In a wide pan, heat the olive oil over medium heat.
Saute garlic, onion, and tomato.
Add the chopped chicken and cook for 3-5 minutes.
Add the chorizo de bilbao and cook for 2-3 minutes.
Add the salt, pepper, and paprika then stir.
Then add the chicken broth and coconut milk, stir and let boil.
Add the washed rice then stir and let boil.
Add the tomato paste. Stir. Cover and simmer for 5 minutes.
Then add the green peas and raisins. Cover and simmer for 8-10 minutes.
Add the red bell pepper and continue to simmer until the rice is fully cooked.
Embutido is basically Filipino style meatloaf. This dish is well known in every Filipino table during special occasions and holidays like Christmas, New Year’s Eve, Weddings, Fiestas and etc. Embutido can be made with any type of ground meat, but using pork is the most popular. It can be pan fried or breaded to give extra texture. It can be served with the dipping sauce of your choice.
Embutido is a Spanish word that refers to a sausage, usually made from pork and spices wrapped in hog casings, that’s one of the ingredients to this classic Filipino dish. This classic Filipino style meatloaf is one of the easiest recipes that you can easily learn how to make. Today I will give you my version of Pork Embutido Filipino. Enjoy!
2 lbs. ground pork
3 pcs. hard boiled eggs (sliced)
2 pcs. raw eggs
10 pcs. sausage or 6 pcs. hotdogs (cut in half lengthwise)
2 cups bread crumbs
1½ cup raisins
½ cup sweet pickle relish
½ cup tomato sauce
1 cup carrots, minced
2 cups cheddar cheese, grated
1 cup onion, minced
1 cup green bell pepper, minced
1 cup red bell pepper, minced
1 tsp. salt or salt to taste
½ tsp. pepper or pepper to taste
In a large container place the ground pork in, then add the bread crumbs, break the raw eggs; add it in. Then mix well.
Add the carrots, bell pepper “red and green”, pickle relish, onion, and cheddar cheese and mix thoroughly.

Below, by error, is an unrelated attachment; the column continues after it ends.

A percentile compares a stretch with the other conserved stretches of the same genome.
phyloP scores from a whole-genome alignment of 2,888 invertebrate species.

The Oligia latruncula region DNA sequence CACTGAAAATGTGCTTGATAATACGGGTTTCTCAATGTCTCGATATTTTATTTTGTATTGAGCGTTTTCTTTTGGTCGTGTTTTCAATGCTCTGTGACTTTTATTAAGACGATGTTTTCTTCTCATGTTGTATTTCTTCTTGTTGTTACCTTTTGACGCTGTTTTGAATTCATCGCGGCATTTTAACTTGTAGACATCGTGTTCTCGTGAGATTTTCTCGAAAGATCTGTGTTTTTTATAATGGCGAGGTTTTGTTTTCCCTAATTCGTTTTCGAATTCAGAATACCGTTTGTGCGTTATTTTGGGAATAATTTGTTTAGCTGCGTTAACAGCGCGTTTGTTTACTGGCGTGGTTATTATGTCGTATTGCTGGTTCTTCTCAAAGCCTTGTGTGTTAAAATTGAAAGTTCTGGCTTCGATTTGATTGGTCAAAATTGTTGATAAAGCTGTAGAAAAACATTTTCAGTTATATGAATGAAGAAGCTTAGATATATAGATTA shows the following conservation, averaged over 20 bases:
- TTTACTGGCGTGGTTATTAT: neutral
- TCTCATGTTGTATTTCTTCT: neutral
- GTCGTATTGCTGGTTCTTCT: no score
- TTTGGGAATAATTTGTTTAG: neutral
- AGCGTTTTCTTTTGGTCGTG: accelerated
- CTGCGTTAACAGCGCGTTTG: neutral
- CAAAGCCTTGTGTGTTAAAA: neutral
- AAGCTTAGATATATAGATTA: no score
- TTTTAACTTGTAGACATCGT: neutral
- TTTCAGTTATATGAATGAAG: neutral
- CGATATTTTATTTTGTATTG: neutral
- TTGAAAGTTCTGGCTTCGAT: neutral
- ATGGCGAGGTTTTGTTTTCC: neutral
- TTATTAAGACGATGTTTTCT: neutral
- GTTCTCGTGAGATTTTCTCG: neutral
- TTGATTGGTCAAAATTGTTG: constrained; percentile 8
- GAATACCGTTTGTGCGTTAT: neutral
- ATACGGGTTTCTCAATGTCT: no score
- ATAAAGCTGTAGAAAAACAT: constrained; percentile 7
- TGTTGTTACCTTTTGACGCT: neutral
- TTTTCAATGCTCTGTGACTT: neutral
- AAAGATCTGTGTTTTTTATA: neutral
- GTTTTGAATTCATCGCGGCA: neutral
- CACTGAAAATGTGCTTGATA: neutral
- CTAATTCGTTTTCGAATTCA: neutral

Then add the tomato sauce raisins, salt, and pepper then mix well.
Place the meat mixture in an aluminum foil and flatten it.
Add in the sliced boiled eggs and sliced sausage alternately in the middle of the flattened meat mixture.
Roll the foil to form a cylinder shape locking the eggs and sausages in the middle of the meat mixture.Lock the edges of the foil if done.
Place in a steamer and let cook for 50 – 60 mins.
Then after that, set aside for a minute and then place inside the refrigerator until temperature turns cold.
Beef afritada is a variation of the popular Chicken Afritada which is a basic Filipino tomato based chicken stew. Instead of chicken, you use beef. Basic ingredients include potatoes, carrots, and tomatoes. Unlike Chicken Afritada the only drawback about using beef is the time it takes to prepare. Basically it takes longer for beef to become tender than chicken or pork. So most of the time is spent continuously cooking the beef in medium heat until it becomes tender. I highly recommend using a pressure cooker if you want to decrease cooking time, it can really help.
Beef Afritada is a well known Filipino recipe that’s mostly cooked during special occasions, especially during “Fiesta”, a religious festival, or any event marked by festivities or celebration. In my home town this is one of the best dishes to serve during Fiesta. I asked my mother to teach me how to cook this dish, so today this is my version of Beef Afritada. Enjoy.